1. Motion someone in to block

The Browns typically use this plan of attack on inside runs, and it is my least favorite way to deal with an extra defender. The logic behind this approach isn’t bad: if they bring an extra guy, we bring an extra guy to block him. We also make sure we get the matchups we want (e.g. don’t use an offensive lineman to block a safety).

There are a few issues with this approach. The first is that when we add another receiver into the box, the defense doesn’t just leave their corner out wide: the CB comes with him. The thinking is that corners are bad tacklers (which is a stereotype based in reality) and that our RBs should be able to break their tackles or drag them forward for a decent gain.

Another issue with this approach is that it takes away from the concept of giving the ball to “athletes in space”. By bringing all of these extra players into the box and then handing the ball off, we are giving the ball to an athlete in a sea of humanity. All it takes is for that unblocked corner to slow the RB down for a split second and his help can arrive and make the tackle.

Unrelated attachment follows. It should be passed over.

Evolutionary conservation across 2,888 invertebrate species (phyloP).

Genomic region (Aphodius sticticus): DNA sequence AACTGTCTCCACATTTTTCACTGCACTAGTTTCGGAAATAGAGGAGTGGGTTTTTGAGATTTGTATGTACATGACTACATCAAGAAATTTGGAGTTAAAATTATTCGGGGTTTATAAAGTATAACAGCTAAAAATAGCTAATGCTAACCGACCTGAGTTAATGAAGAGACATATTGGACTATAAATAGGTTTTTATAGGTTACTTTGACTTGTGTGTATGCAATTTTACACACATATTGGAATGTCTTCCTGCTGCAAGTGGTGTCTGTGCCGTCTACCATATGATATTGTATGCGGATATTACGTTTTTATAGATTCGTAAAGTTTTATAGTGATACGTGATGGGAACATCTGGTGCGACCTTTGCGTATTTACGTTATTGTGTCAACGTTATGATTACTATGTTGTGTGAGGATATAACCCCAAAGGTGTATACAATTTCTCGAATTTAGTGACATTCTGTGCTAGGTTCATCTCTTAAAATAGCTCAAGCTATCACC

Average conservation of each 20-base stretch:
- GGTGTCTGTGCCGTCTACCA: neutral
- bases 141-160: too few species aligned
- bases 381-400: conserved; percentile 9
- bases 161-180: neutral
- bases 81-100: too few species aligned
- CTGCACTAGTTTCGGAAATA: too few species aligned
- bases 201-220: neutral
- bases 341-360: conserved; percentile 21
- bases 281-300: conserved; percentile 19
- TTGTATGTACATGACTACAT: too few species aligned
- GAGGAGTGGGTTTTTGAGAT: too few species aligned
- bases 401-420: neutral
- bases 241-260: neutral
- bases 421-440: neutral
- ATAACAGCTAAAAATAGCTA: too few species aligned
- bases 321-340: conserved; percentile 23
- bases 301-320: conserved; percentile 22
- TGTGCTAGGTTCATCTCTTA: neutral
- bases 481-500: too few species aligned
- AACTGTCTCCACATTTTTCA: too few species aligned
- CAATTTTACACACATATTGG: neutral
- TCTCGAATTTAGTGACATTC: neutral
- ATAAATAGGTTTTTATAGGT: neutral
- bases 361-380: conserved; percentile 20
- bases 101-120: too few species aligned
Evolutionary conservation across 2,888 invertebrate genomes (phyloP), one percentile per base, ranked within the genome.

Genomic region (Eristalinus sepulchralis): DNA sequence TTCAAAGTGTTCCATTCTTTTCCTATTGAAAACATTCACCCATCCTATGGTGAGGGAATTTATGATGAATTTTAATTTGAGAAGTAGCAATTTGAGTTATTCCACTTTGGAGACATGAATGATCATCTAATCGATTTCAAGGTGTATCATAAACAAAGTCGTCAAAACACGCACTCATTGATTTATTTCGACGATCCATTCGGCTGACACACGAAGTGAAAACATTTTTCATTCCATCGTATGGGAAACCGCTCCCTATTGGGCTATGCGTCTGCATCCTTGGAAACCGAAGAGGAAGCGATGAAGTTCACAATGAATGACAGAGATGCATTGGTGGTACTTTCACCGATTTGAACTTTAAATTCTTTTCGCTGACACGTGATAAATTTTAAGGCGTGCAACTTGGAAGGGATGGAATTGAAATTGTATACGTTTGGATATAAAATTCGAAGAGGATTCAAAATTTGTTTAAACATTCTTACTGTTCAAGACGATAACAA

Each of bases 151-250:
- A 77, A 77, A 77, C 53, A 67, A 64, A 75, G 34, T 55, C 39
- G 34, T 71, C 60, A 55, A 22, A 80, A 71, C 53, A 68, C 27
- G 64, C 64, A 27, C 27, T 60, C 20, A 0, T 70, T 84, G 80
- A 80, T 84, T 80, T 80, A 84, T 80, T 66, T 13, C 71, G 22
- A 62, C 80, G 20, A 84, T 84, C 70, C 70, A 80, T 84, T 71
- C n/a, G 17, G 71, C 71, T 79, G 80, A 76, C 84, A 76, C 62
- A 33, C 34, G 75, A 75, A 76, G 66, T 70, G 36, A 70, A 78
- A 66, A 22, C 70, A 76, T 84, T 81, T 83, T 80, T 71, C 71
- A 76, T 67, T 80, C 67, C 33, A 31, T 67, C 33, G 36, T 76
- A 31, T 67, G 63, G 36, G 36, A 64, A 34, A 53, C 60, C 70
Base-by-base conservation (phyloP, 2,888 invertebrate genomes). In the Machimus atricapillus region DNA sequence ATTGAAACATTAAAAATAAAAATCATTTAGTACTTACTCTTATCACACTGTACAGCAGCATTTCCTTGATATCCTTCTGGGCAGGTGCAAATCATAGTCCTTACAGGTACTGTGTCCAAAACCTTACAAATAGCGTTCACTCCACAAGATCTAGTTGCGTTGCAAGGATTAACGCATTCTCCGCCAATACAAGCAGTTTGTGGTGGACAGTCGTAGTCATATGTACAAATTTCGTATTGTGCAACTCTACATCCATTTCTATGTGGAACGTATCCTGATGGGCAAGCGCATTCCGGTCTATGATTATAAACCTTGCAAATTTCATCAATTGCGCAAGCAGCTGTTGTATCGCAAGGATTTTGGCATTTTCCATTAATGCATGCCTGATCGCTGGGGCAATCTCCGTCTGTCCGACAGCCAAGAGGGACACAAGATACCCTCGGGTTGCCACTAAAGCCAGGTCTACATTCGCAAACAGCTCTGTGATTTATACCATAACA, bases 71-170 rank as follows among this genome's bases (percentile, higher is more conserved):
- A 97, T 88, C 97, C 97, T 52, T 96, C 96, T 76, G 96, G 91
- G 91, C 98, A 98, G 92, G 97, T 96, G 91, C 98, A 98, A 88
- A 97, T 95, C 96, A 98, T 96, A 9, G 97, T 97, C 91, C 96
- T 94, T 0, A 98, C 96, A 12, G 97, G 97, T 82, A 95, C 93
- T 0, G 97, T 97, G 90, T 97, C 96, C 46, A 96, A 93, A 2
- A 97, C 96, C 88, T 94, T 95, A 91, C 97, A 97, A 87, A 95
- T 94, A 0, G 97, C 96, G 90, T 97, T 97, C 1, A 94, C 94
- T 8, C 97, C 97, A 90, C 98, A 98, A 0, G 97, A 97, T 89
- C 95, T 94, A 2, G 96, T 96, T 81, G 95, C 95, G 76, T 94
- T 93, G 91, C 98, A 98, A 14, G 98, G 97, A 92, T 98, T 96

A third problem with this approach is that it really telegraphs to a defense that a run is coming. We almost always run the ball when we use that motion. If there was any doubt in the defense’s mind that a run was coming, this motion usually erases it. That is not a recipe for good offense.

On a 2nd and 11 against the Ravens, we saw these issues come to a head. After seeing S Tony Jefferson walk into the box, QB Baker Mayfield motions WR Rishard Higgins into the box to block Jefferson.

On the snap the Browns have 8 blockers for 9 defenders in the box, leaving CB Marlon Humphrey unblocked.